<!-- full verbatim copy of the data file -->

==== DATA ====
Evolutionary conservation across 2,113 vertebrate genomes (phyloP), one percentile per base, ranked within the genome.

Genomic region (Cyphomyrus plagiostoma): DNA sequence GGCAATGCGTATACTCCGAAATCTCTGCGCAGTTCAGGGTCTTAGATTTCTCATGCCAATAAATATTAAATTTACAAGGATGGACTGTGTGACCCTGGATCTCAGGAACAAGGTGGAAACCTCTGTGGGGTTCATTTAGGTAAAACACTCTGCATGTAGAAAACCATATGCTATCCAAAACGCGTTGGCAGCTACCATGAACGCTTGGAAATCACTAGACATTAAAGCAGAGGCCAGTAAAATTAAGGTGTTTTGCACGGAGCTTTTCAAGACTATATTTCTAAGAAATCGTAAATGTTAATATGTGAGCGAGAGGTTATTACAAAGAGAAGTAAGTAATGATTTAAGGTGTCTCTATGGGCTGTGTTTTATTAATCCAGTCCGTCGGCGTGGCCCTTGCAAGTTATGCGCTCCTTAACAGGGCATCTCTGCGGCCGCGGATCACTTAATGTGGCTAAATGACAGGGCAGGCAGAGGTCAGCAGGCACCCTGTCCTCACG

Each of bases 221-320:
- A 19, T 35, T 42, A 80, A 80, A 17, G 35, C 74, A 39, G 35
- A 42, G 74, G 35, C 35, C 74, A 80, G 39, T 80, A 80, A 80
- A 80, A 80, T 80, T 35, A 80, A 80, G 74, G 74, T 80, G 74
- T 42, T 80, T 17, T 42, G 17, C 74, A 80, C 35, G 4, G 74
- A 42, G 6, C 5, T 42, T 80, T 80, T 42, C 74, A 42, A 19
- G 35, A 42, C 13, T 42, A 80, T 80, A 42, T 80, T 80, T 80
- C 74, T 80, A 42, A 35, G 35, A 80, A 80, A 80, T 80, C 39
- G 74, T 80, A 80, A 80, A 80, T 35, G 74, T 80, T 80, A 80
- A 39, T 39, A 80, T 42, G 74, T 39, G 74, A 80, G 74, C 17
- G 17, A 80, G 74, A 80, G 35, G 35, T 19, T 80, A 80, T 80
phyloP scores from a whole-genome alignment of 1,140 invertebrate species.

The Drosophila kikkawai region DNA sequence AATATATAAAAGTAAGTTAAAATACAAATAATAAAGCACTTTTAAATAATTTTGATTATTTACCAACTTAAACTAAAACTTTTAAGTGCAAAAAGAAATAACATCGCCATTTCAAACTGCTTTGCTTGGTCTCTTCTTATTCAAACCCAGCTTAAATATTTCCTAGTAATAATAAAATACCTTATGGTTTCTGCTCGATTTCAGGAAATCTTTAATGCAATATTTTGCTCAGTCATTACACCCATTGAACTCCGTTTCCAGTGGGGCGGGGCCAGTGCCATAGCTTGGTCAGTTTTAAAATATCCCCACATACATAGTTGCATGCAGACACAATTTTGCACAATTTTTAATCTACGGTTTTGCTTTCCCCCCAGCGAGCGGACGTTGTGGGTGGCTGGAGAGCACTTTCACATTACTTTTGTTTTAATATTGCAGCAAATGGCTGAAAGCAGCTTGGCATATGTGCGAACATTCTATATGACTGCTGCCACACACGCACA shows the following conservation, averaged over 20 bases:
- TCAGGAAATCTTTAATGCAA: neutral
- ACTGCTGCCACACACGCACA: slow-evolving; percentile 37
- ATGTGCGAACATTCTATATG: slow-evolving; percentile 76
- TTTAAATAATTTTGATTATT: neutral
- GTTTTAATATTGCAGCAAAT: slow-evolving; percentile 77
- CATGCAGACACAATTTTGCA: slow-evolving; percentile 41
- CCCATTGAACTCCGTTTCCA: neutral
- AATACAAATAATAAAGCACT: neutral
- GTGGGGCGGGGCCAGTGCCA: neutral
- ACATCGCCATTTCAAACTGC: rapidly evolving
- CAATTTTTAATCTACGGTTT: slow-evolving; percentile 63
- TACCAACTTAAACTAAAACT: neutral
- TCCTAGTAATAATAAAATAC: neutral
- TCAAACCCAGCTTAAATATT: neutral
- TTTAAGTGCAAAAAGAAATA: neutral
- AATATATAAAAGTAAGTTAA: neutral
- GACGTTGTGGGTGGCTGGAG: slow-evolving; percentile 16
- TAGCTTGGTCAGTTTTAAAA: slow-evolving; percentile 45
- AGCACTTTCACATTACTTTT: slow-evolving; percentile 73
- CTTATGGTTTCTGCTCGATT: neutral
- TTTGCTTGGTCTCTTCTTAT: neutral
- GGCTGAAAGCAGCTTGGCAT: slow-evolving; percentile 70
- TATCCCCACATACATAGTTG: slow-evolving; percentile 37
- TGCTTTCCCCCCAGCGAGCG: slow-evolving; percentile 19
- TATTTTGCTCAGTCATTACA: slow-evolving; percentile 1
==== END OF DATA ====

Evolutionary conservation across 2,113 vertebrate genomes (phyloP), one percentile per base, ranked within the genome.

Genomic region (Cyphomyrus plagiostoma): DNA sequence GGCAATGCGTATACTCCGAAATCTCTGCGCAGTTCAGGGTCTTAGATTTCTCATGCCAATAAATATTAAATTTACAAGGATGGACTGTGTGACCCTGGATCTCAGGAACAAGGTGGAAACCTCTGTGGGGTTCATTTAGGTAAAACACTCTGCATGTAGAAAACCATATGCTATCCAAAACGCGTTGGCAGCTACCATGAACGCTTGGAAATCACTAGACATTAAAGCAGAGGCCAGTAAAATTAAGGTGTTTTGCACGGAGCTTTTCAAGACTATATTTCTAAGAAATCGTAAATGTTAATATGTGAGCGAGAGGTTATTACAAAGAGAAGTAAGTAATGATTTAAGGTGTCTCTATGGGCTGTGTTTTATTAATCCAGTCCGTCGGCGTGGCCCTTGCAAGTTATGCGCTCCTTAACAGGGCATCTCTGCGGCCGCGGATCACTTAATGTGGCTAAATGACAGGGCAGGCAGAGGTCAGCAGGCACCCTGTCCTCACG

Each of bases 221-320:
- A 19, T 35, T 42, A 80, A 80, A 17, G 35, C 74, A 39, G 35
- A 42, G 74, G 35, C 35, C 74, A 80, G 39, T 80, A 80, A 80
- A 80, A 80, T 80, T 35, A 80, A 80, G 74, G 74, T 80, G 74
- T 42, T 80, T 17, T 42, G 17, C 74, A 80, C 35, G 4, G 74
- A 42, G 6, C 5, T 42, T 80, T 80, T 42, C 74, A 42, A 19
- G 35, A 42, C 13, T 42, A 80, T 80, A 42, T 80, T 80, T 80
- C 74, T 80, A 42, A 35, G 35, A 80, A 80, A 80, T 80, C 39
- G 74, T 80, A 80, A 80, A 80, T 35, G 74, T 80, T 80, A 80
- A 39, T 39, A 80, T 42, G 74, T 39, G 74, A 80, G 74, C 17
- G 17, A 80, G 74, A 80, G 35, G 35, T 19, T 80, A 80, T 80
phyloP scores from a whole-genome alignment of 1,140 invertebrate species.

The Drosophila kikkawai region DNA sequence AATATATAAAAGTAAGTTAAAATACAAATAATAAAGCACTTTTAAATAATTTTGATTATTTACCAACTTAAACTAAAACTTTTAAGTGCAAAAAGAAATAACATCGCCATTTCAAACTGCTTTGCTTGGTCTCTTCTTATTCAAACCCAGCTTAAATATTTCCTAGTAATAATAAAATACCTTATGGTTTCTGCTCGATTTCAGGAAATCTTTAATGCAATATTTTGCTCAGTCATTACACCCATTGAACTCCGTTTCCAGTGGGGCGGGGCCAGTGCCATAGCTTGGTCAGTTTTAAAATATCCCCACATACATAGTTGCATGCAGACACAATTTTGCACAATTTTTAATCTACGGTTTTGCTTTCCCCCCAGCGAGCGGACGTTGTGGGTGGCTGGAGAGCACTTTCACATTACTTTTGTTTTAATATTGCAGCAAATGGCTGAAAGCAGCTTGGCATATGTGCGAACATTCTATATGACTGCTGCCACACACGCACA shows the following conservation, averaged over 20 bases:
- TCAGGAAATCTTTAATGCAA: neutral
- ACTGCTGCCACACACGCACA: slow-evolving; percentile 37
- ATGTGCGAACATTCTATATG: slow-evolving; percentile 76
- TTTAAATAATTTTGATTATT: neutral
- GTTTTAATATTGCAGCAAAT: slow-evolving; percentile 77
- CATGCAGACACAATTTTGCA: slow-evolving; percentile 41
- CCCATTGAACTCCGTTTCCA: neutral
- AATACAAATAATAAAGCACT: neutral
- GTGGGGCGGGGCCAGTGCCA: neutral
- ACATCGCCATTTCAAACTGC: rapidly evolving
- CAATTTTTAATCTACGGTTT: slow-evolving; percentile 63
- TACCAACTTAAACTAAAACT: neutral
- TCCTAGTAATAATAAAATAC: neutral
- TCAAACCCAGCTTAAATATT: neutral
- TTTAAGTGCAAAAAGAAATA: neutral
- AATATATAAAAGTAAGTTAA: neutral
- GACGTTGTGGGTGGCTGGAG: slow-evolving; percentile 16
- TAGCTTGGTCAGTTTTAAAA: slow-evolving; percentile 45
- AGCACTTTCACATTACTTTT: slow-evolving; percentile 73
- CTTATGGTTTCTGCTCGATT: neutral
- TTTGCTTGGTCTCTTCTTAT: neutral
- GGCTGAAAGCAGCTTGGCAT: slow-evolving; percentile 70
- TATCCCCACATACATAGTTG: slow-evolving; percentile 37
- TGCTTTCCCCCCAGCGAGCG: slow-evolving; percentile 19
- TATTTTGCTCAGTCATTACA: slow-evolving; percentile 1